Protecting sensitive data is the end goal of almost all IT security measures. Two strong arguments for protecting sensitive data are to avoid identity theft and to protect privacy.
The improper disclosure of sensitive data can also cause harm and embarrassment to students, faculty, and staff, and potentially harm the reputation of the Institute. Therefore, it is to everyone's advantage to ensure that sensitive data is protected.
1. Data security is fundamental.
Data security is crucial to all academic, medical, and business operations at MIT. All new and existing business and data processes should include a data security review. This ensures MIT data is safe from loss and secured against unauthorized access.
2. Plan ahead.
Create a plan to review your data security status and policies and create routine processes to access, handle, and store the data safely. Archive unneeded data. Make sure you and your colleagues know how to respond if you have a data loss or data breach incident.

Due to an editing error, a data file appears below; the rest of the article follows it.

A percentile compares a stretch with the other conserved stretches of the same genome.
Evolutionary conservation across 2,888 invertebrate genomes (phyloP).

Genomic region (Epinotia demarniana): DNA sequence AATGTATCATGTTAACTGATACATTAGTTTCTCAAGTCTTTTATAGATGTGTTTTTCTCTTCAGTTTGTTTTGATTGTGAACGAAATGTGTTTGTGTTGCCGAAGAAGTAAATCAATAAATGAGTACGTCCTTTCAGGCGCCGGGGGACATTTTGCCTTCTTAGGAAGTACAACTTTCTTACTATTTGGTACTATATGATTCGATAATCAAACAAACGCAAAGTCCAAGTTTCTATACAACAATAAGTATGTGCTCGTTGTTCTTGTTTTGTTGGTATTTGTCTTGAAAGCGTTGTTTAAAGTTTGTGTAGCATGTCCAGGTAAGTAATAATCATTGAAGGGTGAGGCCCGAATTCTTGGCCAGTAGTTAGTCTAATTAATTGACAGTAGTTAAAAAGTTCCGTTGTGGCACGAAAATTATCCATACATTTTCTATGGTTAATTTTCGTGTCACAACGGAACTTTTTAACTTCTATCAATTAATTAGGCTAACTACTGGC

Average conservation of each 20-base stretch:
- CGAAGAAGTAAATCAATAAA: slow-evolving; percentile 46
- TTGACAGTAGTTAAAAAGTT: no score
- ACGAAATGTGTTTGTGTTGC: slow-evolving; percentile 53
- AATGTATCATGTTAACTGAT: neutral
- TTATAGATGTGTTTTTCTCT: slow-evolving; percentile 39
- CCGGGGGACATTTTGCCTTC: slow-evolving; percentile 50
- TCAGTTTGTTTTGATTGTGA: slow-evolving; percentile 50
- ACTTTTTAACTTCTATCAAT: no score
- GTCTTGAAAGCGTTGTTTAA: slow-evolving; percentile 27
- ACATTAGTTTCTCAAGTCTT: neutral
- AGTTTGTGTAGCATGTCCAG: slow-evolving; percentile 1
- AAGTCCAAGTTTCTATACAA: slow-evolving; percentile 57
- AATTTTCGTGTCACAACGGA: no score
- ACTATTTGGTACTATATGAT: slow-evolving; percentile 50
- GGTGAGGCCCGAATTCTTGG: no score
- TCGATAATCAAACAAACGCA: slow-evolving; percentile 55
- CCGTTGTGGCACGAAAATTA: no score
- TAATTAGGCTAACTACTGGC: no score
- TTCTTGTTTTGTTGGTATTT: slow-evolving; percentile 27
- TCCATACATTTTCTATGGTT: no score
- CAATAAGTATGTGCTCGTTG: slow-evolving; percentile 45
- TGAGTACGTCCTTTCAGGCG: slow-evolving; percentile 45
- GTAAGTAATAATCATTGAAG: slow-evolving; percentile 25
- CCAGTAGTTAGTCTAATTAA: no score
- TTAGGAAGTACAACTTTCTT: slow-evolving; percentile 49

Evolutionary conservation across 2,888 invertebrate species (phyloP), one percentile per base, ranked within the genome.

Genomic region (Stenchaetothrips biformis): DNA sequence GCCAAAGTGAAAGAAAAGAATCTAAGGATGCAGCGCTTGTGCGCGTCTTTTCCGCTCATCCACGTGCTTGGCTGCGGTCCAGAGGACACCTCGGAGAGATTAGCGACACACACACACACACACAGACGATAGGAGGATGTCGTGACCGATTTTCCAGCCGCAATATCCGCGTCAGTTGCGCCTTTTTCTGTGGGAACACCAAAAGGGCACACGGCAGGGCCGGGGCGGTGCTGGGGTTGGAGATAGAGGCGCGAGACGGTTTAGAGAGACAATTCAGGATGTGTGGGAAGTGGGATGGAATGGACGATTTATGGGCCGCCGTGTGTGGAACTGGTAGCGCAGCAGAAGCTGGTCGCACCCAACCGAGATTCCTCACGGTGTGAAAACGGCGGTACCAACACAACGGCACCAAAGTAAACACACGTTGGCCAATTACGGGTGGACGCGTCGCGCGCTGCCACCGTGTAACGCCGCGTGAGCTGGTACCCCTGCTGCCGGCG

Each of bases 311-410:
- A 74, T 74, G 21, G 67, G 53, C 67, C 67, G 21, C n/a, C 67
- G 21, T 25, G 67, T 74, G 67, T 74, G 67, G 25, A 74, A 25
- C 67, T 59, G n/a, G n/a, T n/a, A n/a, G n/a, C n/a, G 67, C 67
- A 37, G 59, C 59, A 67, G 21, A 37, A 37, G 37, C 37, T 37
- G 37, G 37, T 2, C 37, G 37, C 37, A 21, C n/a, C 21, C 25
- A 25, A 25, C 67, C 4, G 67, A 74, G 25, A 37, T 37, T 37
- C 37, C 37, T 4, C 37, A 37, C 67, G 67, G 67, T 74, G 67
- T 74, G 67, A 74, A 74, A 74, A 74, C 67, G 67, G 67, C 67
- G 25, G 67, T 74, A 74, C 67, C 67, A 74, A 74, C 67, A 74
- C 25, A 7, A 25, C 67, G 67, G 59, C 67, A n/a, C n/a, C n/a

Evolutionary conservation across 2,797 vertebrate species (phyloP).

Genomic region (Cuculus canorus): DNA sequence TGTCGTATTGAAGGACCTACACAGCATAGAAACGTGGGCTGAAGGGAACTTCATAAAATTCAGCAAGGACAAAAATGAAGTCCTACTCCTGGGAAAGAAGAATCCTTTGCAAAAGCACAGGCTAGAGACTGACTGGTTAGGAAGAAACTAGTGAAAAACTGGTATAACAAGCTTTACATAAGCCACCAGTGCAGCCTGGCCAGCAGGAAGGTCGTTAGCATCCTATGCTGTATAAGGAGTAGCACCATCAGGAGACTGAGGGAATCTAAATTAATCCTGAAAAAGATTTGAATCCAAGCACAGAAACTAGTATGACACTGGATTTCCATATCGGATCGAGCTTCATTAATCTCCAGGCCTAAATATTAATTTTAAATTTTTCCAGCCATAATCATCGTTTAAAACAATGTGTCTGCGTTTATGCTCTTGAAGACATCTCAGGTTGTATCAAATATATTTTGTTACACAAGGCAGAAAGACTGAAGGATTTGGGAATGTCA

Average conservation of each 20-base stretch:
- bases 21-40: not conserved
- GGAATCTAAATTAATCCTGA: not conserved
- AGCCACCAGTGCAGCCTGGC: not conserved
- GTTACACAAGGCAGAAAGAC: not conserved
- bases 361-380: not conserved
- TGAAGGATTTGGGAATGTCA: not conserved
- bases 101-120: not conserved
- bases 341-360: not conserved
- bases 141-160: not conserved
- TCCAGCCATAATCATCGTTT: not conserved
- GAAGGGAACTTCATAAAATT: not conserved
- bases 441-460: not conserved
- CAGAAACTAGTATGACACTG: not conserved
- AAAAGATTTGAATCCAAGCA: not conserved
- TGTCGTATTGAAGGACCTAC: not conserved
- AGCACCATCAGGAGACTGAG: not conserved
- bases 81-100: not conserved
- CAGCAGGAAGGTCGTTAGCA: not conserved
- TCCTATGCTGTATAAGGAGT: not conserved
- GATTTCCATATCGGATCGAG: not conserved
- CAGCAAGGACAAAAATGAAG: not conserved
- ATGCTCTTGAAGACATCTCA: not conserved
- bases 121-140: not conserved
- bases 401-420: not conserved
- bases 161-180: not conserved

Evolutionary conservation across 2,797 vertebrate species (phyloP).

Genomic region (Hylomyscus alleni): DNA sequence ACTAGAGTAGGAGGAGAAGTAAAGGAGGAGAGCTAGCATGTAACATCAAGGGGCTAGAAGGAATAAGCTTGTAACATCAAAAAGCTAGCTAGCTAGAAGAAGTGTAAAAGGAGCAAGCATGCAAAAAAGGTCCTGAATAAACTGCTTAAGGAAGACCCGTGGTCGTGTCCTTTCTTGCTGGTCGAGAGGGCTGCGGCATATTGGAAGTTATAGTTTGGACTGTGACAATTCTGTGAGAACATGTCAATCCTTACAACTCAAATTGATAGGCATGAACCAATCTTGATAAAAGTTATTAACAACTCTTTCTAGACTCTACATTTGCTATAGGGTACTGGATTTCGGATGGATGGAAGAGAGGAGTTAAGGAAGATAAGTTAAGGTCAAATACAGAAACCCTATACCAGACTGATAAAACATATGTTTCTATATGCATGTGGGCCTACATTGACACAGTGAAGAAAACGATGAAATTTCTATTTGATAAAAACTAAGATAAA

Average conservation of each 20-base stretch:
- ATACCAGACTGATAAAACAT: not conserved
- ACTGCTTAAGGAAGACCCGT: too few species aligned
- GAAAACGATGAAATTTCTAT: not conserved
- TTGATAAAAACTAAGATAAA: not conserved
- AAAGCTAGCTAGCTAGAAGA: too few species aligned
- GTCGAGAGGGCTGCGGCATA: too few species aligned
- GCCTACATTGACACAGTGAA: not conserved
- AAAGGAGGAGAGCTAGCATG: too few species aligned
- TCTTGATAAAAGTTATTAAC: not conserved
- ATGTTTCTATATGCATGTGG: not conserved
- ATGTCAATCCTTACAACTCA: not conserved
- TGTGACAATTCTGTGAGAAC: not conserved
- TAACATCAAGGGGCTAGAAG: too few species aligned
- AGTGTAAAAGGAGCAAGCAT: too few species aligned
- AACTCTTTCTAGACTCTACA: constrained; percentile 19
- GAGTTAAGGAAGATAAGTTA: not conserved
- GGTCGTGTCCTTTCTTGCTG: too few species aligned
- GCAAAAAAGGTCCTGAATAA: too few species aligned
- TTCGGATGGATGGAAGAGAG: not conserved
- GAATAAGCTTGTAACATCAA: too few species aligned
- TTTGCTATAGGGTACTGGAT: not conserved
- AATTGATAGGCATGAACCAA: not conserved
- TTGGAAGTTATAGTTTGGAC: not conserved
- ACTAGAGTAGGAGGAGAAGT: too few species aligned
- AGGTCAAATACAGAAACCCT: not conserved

3. Know your data.
The first step to secure computing is knowing what data you have and what levels of protection are required to keep the data both confidential and safe from loss.
4. Scale down.
Keep only the data you need for routine current business, safely archive or destroy older data, and remove it from all computers and other devices (smart phones, laptops, flash drives, external hard disks).
5. Lock up!
Physical security is the key to safe and confidential computing. All the passwords in the world won't get your laptop back if the computer itself is stolen. Back up the data to a safe place in the event of loss.